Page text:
Published on in Vol 16, No 8 (2014): August

How Feedback Biases Give Ineffective Medical Treatments a Good Reputation

How Feedback Biases Give Ineffective Medical Treatments a Good Reputation

How Feedback Biases Give Ineffective Medical Treatments a Good Reputation

Journals

  1. Emmert M, Meszmer N, Schlesinger M. A cross-sectional study assessing the association between online ratings and clinical quality of care measures for US hospitals: results from an observational study. BMC Health Services Research 2018;18(1) View
  2. Ioannidis J. Does evidence-based hearsay determine the use of medical treatments?. Social Science & Medicine 2017;177:256 View
  3. Ibáñez R, Lupiañez-Villanueva F. Análisis de 51.996 opiniones online sobre profesionales sanitarios en una web comercial. Revista de Calidad Asistencial 2017;32(5):294 View
  4. Hao H. The Development of Online Doctor Reviews in China: An Analysis of the Largest Online Doctor Review Website in China. Journal of Medical Internet Research 2015;17(6):e134 View
  5. Witteman H, Fagerlin A, Exe N, Trottier M, Zikmund-Fisher B. One-Sided Social Media Comments Influenced Opinions And Intentions About Home Birth: An Experimental Study. Health Affairs 2016;35(4):726 View
  6. Acerbi A. A Cultural Evolution Approach to Digital Media. Frontiers in Human Neuroscience 2016;10 View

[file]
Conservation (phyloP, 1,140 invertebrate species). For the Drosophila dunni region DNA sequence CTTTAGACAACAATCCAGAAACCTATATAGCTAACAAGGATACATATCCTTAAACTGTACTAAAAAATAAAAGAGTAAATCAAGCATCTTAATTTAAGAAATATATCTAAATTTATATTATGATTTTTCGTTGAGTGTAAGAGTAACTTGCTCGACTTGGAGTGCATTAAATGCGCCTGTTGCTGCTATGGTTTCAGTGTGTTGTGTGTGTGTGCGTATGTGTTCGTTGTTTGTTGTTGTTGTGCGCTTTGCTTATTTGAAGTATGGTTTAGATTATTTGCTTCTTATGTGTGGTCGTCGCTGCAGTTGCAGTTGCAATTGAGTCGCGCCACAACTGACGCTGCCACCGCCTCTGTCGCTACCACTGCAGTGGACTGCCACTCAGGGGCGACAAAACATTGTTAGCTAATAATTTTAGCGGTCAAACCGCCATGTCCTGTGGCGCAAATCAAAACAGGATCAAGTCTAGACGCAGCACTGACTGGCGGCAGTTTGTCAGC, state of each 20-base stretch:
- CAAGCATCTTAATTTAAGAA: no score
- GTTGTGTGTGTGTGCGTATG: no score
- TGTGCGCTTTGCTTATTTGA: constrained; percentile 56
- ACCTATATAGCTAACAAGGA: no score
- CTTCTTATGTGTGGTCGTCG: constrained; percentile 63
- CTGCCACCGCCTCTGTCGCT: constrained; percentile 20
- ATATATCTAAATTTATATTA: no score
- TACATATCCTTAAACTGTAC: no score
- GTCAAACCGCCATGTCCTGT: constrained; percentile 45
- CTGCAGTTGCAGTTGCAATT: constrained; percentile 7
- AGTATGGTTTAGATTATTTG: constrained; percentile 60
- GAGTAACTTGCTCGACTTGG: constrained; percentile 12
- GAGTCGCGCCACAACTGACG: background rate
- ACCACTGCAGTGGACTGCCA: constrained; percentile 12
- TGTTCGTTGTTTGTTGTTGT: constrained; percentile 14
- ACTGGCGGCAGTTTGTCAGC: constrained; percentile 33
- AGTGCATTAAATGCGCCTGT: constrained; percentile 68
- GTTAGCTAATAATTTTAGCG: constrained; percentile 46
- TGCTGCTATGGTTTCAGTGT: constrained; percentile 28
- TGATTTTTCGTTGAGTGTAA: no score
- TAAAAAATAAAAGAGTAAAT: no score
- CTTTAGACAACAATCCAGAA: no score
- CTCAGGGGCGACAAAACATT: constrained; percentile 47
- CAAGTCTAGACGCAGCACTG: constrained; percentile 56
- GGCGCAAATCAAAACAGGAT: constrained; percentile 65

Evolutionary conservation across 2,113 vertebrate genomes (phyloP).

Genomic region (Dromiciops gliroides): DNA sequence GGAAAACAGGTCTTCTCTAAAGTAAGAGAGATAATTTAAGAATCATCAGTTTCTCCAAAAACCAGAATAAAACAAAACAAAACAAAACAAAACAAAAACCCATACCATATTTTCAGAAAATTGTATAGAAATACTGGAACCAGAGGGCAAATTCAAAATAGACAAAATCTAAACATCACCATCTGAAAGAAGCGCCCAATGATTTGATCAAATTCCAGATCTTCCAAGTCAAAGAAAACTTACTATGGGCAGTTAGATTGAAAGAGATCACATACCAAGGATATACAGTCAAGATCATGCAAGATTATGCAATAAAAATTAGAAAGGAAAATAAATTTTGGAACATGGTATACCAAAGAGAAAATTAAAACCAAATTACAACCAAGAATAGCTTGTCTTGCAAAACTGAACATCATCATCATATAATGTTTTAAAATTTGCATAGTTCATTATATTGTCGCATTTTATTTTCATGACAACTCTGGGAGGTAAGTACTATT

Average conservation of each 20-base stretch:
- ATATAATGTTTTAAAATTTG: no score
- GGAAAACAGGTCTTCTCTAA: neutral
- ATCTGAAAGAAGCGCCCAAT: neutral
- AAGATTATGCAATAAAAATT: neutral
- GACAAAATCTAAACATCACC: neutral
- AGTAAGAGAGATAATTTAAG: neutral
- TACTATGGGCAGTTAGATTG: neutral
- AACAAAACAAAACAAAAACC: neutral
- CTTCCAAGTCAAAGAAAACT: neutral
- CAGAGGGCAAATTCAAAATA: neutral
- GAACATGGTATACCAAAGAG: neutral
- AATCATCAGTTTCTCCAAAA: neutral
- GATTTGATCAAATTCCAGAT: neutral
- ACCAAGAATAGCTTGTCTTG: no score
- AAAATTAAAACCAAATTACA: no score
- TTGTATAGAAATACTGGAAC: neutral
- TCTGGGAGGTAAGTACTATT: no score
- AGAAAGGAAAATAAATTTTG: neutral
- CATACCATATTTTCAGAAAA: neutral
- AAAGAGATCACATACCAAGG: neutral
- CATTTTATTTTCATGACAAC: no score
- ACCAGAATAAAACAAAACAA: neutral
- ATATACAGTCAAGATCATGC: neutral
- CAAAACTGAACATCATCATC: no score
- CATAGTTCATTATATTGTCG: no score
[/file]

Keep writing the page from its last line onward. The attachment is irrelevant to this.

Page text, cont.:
7. de Barra M, Cownden D, Jansson F. Aversive medical treatments signal a need for support: a mathematical model. Evolutionary Human Sciences 2019;1 View
  8. Miton H, Claidière N, Mercier H. Universal cognitive mechanisms explain the cultural success of bloodletting. Evolution and Human Behavior 2015;36(4):303 View
  9. Ziebland S, Powell J, Briggs P, Jenkinson C, Wyke S, Sillence E, Harris P, Perera R, Mazanderani F, Martin A, Locock L, Kelly L, Booth M, Gann B, Newhouse N, Farmer A. Examining the role of patients’ experiences as a resource for choice and decision-making in health care: a creative, interdisciplinary mixed-method study in digital health. Programme Grants for Applied Research 2016;4(17):1 View
  10. van Veggel N. “But it worked for my mother’s cat”. Some common misconceptions about anecdotal evidence. Veterinary Nursing Journal 2017;32(8):239 View
  11. de Barra M. Reporting bias inflates the reputation of medical treatments: A comparison of outcomes in clinical trials and online product reviews. Social Science & Medicine 2017;177:248 View
  12. Shah A, Naqvi R, Jeong O. The Impact of Signals Transmission on Patients’ Choice through E-Consultation Websites: An Econometric Analysis of Secondary Datasets. International Journal of Environmental Research and Public Health 2021;18(10):5192 View

Books/Policy Documents

  1. Ru B, Yao L. Social Web and Health Research. View